Dostoyevsky's own passion for gambling lays in foundation of this novel. He first gambled at the gaming tables at Wiesbaden and later, when his passion for gambling subsided, he played at Baden-Baden, often beginning by winning a small amount of money and losing far more in the end. Using his future work as collateral with his publisher in exchange for cash he was eventually given a final deadline to complete the novel or sell the rights to all his work in the next nine years. So great was the pressure that Dostoyevsky was only able to finish the novel on time using one of the very first stenographers in Russia and his wife-to-be, Anna Grigorievna. 'And I believed in my system ... within a quarter of an hour I won 600 francs. This whetted my appetite. Suddenly I started to lose, couldn't control myself and lost everything. After that I ... took my last money, and went to play ...' - From Dostoyevsky's letters to his brother Mikhail.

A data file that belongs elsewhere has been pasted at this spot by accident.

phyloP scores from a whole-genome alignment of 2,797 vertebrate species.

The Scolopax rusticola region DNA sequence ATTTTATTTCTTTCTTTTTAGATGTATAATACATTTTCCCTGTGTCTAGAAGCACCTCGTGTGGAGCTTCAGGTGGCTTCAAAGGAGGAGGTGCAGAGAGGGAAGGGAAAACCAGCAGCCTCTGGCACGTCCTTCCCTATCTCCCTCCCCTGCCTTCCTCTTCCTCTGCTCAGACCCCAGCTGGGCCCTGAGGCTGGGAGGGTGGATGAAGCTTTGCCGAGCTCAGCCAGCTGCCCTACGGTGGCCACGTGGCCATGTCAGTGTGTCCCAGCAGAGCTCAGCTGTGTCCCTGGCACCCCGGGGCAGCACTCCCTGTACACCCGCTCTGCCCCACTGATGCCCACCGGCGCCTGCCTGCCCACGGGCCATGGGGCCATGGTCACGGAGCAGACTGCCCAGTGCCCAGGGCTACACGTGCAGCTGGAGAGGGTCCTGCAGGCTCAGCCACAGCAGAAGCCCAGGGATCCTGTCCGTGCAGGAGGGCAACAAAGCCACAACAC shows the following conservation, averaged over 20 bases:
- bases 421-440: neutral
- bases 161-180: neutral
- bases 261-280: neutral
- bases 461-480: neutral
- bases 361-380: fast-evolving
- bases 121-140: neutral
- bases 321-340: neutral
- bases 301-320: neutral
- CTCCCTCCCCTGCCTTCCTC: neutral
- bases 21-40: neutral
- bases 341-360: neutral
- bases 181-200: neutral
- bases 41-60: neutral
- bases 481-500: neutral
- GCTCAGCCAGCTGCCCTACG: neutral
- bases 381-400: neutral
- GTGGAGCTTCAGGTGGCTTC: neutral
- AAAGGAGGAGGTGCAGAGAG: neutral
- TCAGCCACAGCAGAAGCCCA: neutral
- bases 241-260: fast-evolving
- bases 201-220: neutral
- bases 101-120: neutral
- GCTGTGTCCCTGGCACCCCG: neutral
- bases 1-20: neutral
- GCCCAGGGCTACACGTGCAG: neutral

Born in Moscow in 1821, Foydor Dostoyevsky is considered to be one of the greatest and most prominent psychologists in world literature. Dostoyevsky was incarcerated in 1849 for being part of the liberal intellectual group the Petrashevsky Circle. He also suffered from an acute gambling compulsion. Crime and Punishment was completed in a mad hurry because he was in urgent need of an advance from his publisher. Motivated by the dual wish to escape his creditors at home and to visit the casinos abroad, Dostoyevsky travelled to Western Europe in 1862. He visited France, Germany, Switzerland, Italy, and England. In London he attended the 1862 World's Fair and had a first-hand look at the Crystal Palace, the architectural wonder of the age. The image of the Crystal Palace, which for progressive critics symbolized the dawning of a new age of reason and harmony, was to loom large in Dostoevsky's works to come, especially Notes from Underground and Crime and Punishment. Reviews '...the only psychologist from whom I have anything to learn' - Friedrich Nietzsche 'Dostoevsky gives me more than any scientist, more than Gauss' - Albert Einstein 'Russia's evil genius' - Maxim Gorky